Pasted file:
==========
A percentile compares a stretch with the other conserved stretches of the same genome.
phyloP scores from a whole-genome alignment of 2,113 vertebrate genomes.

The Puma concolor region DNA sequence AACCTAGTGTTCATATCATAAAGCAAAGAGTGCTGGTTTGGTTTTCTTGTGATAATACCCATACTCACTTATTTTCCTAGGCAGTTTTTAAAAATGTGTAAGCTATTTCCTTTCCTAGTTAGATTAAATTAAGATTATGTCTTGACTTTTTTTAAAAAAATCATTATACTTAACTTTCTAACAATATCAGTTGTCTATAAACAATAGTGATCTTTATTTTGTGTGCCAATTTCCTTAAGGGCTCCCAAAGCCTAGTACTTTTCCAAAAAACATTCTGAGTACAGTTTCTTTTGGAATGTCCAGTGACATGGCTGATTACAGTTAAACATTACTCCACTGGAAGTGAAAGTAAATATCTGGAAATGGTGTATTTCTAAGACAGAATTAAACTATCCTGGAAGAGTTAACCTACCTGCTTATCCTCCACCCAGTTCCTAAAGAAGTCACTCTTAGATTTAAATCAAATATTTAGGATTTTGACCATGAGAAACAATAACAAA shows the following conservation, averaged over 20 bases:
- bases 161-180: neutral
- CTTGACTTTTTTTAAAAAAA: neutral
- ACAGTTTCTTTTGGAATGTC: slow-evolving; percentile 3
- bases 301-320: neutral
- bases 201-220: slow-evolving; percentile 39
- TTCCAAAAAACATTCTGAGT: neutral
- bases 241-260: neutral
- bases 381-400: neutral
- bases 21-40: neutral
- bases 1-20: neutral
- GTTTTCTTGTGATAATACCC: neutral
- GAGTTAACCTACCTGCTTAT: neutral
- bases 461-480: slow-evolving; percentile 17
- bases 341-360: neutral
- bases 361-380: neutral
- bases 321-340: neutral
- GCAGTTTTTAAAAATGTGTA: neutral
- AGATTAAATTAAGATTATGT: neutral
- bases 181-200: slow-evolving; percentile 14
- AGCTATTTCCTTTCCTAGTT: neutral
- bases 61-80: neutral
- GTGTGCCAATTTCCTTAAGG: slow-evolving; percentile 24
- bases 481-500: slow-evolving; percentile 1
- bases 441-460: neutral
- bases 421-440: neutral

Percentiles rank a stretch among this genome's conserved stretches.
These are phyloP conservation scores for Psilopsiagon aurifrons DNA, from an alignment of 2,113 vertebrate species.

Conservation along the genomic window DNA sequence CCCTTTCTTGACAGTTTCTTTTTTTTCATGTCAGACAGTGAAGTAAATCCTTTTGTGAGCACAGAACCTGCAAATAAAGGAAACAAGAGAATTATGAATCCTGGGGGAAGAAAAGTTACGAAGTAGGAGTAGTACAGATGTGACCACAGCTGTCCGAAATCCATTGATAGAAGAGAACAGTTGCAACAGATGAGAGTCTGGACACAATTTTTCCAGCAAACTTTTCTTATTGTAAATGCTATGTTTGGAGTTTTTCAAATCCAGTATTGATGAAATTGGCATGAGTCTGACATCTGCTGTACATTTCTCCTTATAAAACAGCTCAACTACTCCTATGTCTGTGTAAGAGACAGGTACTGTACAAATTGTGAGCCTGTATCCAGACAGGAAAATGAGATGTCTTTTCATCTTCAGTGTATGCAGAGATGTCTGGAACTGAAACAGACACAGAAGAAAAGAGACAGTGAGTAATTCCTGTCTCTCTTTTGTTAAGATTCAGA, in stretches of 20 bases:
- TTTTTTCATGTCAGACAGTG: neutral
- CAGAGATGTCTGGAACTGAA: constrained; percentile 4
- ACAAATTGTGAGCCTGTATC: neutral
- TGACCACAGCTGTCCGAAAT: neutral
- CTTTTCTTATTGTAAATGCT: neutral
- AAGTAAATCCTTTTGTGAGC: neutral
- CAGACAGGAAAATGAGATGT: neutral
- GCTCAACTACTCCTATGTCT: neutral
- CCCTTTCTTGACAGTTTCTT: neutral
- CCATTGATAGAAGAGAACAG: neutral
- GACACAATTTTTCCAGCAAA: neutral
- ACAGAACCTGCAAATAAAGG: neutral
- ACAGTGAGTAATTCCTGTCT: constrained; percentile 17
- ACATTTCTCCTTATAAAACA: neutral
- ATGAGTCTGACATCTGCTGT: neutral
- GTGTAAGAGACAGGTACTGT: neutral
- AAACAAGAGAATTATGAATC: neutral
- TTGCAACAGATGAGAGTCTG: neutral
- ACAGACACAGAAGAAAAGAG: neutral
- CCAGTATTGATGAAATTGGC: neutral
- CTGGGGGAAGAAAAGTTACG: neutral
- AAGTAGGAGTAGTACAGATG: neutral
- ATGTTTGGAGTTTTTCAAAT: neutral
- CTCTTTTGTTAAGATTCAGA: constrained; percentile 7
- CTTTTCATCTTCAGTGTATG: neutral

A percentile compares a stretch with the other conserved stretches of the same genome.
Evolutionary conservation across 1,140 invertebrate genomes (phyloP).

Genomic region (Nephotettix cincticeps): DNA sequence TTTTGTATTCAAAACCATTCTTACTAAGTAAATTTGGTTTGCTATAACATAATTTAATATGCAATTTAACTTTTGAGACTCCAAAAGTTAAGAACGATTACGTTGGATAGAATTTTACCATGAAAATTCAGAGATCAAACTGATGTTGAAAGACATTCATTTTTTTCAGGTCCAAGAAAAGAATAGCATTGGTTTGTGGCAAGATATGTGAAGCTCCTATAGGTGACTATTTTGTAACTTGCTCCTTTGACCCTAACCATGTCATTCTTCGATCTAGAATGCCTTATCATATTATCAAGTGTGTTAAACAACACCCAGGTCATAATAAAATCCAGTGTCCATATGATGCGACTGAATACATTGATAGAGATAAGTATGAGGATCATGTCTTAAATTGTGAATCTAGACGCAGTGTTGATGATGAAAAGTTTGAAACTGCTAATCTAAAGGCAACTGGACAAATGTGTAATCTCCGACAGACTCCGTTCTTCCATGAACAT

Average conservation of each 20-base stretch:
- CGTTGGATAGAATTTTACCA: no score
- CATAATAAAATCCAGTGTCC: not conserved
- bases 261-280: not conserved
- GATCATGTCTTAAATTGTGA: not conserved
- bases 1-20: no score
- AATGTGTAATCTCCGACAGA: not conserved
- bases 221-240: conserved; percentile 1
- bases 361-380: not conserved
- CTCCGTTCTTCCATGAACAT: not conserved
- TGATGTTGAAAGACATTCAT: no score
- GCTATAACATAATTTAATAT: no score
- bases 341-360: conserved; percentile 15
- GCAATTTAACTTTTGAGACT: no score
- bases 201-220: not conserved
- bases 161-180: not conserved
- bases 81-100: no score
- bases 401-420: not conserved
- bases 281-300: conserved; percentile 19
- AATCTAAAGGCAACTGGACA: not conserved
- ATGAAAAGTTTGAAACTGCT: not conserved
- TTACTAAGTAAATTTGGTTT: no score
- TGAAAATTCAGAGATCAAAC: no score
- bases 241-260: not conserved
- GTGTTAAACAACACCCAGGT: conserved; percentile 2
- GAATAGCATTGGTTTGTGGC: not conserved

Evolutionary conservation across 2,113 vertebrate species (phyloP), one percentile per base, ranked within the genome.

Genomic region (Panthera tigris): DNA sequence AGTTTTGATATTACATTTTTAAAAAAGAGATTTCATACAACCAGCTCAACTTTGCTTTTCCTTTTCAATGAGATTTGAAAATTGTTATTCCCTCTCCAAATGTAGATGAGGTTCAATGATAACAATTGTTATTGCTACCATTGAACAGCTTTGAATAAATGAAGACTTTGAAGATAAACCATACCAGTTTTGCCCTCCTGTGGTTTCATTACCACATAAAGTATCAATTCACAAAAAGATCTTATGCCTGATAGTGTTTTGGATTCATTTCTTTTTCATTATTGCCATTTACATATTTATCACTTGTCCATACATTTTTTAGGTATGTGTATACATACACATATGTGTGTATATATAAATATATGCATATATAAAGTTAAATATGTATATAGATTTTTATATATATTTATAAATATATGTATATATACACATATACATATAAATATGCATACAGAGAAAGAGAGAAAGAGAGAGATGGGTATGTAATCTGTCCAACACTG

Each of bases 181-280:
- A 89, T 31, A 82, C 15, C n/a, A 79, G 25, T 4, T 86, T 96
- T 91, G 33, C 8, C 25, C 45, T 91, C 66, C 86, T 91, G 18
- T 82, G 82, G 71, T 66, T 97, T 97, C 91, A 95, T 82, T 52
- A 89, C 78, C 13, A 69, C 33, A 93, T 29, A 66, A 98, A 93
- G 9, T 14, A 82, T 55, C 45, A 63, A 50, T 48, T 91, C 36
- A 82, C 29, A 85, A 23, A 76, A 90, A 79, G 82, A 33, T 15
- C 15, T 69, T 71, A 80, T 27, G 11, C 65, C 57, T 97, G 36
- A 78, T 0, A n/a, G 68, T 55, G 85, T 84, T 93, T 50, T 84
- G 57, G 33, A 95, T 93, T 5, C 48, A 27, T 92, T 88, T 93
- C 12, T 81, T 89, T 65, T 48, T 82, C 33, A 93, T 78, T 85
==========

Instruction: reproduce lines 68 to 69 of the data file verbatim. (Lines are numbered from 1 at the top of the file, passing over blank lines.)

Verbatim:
- bases 361-380: not conserved
- CTCCGTTCTTCCATGAACAT: not conserved